A federal judge in Washington, D.C., has found the U.S. Army Corps of Engineers’ management of the Missouri River caused regular flooding, a liability finding that sets the stage for a trial over what plaintiffs’ counsel estimated as $300 million in damages.
Tuesday’s ruling by U.S. Court of Federal Claims Judge Nancy Firestone found that actions made by the Corps—rather than just nature—caused recurrent flooding of the Missouri River during five years that fell between 2007 and 2014. The ruling is a rare and significant decision against the U.S. Corp of Engineers, which a different Court of Federal Claims judge found in 2015 was liable for some of the Hurricane Katrina damage in New Orleans.
“This is one of the largest and most sweeping takings holdings in United States history—Katrina probably being the other one,” said Benjamin Brown, a partner at Cohen Milstein Sellers & Toll in Washington, D.C. “In this corner of the law, this is pretty monumental.”
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The Missouri River, once dubbed the “Big Muddy,” is one of the “most engineered rivers in the world,” Brown said. Under the Flood Control Act, the Army Corps constructed dams and reservoirs so that farmers and other business owners could develop land near the river.
But the changes impacted the native habitat of several species of birds and fish. Following a raft of lawsuits, including those brought under the Endangered Species Act, a federal judge in 2004 ordered the Corps to make changes to its management of the Missouri River.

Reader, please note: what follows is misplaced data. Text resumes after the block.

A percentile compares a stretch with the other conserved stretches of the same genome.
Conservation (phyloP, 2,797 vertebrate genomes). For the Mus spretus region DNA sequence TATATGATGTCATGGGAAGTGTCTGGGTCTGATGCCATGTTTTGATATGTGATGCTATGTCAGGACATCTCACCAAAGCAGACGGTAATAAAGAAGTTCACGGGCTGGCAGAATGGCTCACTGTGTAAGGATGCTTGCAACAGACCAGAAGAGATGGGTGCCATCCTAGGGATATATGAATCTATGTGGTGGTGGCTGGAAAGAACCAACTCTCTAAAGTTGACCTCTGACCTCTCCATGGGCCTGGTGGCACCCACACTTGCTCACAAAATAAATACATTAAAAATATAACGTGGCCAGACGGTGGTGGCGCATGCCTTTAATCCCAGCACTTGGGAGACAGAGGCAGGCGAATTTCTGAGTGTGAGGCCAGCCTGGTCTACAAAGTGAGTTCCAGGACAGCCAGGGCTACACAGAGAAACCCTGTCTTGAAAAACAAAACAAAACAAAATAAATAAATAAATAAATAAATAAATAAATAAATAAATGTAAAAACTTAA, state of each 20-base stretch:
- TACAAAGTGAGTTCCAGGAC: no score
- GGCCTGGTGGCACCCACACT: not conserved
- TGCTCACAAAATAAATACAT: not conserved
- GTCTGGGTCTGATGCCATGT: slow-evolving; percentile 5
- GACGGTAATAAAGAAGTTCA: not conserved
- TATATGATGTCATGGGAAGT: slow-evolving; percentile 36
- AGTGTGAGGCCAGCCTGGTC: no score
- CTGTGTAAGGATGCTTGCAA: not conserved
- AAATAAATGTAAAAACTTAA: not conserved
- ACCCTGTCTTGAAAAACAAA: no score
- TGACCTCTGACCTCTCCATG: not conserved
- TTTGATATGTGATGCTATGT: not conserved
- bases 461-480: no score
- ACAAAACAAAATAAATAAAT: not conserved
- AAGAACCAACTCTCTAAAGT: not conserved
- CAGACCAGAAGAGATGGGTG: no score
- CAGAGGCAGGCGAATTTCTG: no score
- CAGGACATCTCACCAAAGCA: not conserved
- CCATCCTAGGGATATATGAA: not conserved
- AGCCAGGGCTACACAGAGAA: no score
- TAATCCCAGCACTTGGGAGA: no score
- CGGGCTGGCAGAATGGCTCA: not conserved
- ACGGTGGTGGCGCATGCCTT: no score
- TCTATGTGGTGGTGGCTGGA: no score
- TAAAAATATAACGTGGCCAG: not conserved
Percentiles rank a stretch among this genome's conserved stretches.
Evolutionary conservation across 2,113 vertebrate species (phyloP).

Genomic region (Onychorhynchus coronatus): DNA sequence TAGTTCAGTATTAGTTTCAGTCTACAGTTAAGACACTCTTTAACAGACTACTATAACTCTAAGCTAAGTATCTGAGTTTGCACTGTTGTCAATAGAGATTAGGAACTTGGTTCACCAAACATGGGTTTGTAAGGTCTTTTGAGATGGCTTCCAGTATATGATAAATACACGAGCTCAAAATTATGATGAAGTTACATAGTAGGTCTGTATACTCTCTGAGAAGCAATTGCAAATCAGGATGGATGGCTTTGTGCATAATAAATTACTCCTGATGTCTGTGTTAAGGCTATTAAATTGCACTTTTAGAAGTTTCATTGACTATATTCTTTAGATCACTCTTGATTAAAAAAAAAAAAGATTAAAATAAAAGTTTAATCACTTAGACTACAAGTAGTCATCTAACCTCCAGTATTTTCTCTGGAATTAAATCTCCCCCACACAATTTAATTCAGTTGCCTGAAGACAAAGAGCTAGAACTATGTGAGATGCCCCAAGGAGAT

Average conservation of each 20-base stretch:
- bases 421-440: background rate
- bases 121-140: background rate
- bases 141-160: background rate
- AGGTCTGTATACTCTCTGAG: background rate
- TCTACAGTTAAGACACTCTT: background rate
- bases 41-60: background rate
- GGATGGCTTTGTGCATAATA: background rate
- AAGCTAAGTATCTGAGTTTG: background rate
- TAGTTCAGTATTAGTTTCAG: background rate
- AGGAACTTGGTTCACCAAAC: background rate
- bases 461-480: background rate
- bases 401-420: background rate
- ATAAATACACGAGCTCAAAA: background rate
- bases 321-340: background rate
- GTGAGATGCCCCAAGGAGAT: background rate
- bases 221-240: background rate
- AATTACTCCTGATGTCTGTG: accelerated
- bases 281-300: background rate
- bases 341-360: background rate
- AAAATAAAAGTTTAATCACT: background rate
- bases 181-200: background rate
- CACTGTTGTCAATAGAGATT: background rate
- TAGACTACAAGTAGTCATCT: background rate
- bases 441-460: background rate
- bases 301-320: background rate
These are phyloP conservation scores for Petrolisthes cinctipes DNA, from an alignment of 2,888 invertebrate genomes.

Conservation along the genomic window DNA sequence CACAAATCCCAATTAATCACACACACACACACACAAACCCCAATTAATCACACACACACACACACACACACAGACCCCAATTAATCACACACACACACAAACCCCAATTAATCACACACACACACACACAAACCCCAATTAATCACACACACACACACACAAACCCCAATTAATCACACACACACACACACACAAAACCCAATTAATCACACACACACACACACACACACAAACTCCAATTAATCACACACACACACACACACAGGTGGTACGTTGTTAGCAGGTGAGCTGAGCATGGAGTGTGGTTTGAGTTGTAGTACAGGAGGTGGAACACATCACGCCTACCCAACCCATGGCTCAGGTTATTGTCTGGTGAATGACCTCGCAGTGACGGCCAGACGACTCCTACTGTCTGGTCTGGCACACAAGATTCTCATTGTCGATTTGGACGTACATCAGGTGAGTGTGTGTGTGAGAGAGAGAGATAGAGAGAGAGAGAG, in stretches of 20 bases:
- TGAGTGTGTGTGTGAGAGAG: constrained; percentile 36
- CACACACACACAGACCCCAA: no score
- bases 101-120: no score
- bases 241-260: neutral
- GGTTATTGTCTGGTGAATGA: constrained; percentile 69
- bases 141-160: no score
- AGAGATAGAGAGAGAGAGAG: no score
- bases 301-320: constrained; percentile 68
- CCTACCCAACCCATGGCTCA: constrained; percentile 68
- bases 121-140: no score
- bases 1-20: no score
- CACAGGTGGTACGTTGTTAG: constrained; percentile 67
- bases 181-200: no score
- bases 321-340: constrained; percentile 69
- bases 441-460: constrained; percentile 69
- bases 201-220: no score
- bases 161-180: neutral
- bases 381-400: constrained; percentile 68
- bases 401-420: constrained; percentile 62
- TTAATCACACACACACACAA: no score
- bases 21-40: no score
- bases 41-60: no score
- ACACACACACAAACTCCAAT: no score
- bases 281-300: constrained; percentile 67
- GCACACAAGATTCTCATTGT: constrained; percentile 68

A decade later, more than 370 property owners along the Missouri River filed suit, claiming that the Army Corps’ changes brought on flooding that destroyed their land. They alleged that the Corps had violated the “takings clause” of the Fifth Amendment, which bars the federal government from taking private property without compensation.
“They maintained that since this was foreseeable, the Corps had anticipated that conforming with this biological opinion was going to lead to more flooding, and was leading to more flooding, and threatening their livelihood,” Brown said. “The appropriate response and what the Fifth Amendment dictates is the taxpayers all share the costs of this compliance with the Endangered Species Act rather than only those who live on the river.”
The trial involved plaintiffs with 44 representative properties. Firestone dismissed claims involving 16 of those properties, and she found the Corps was not liable for flooding that occurred in 2011.
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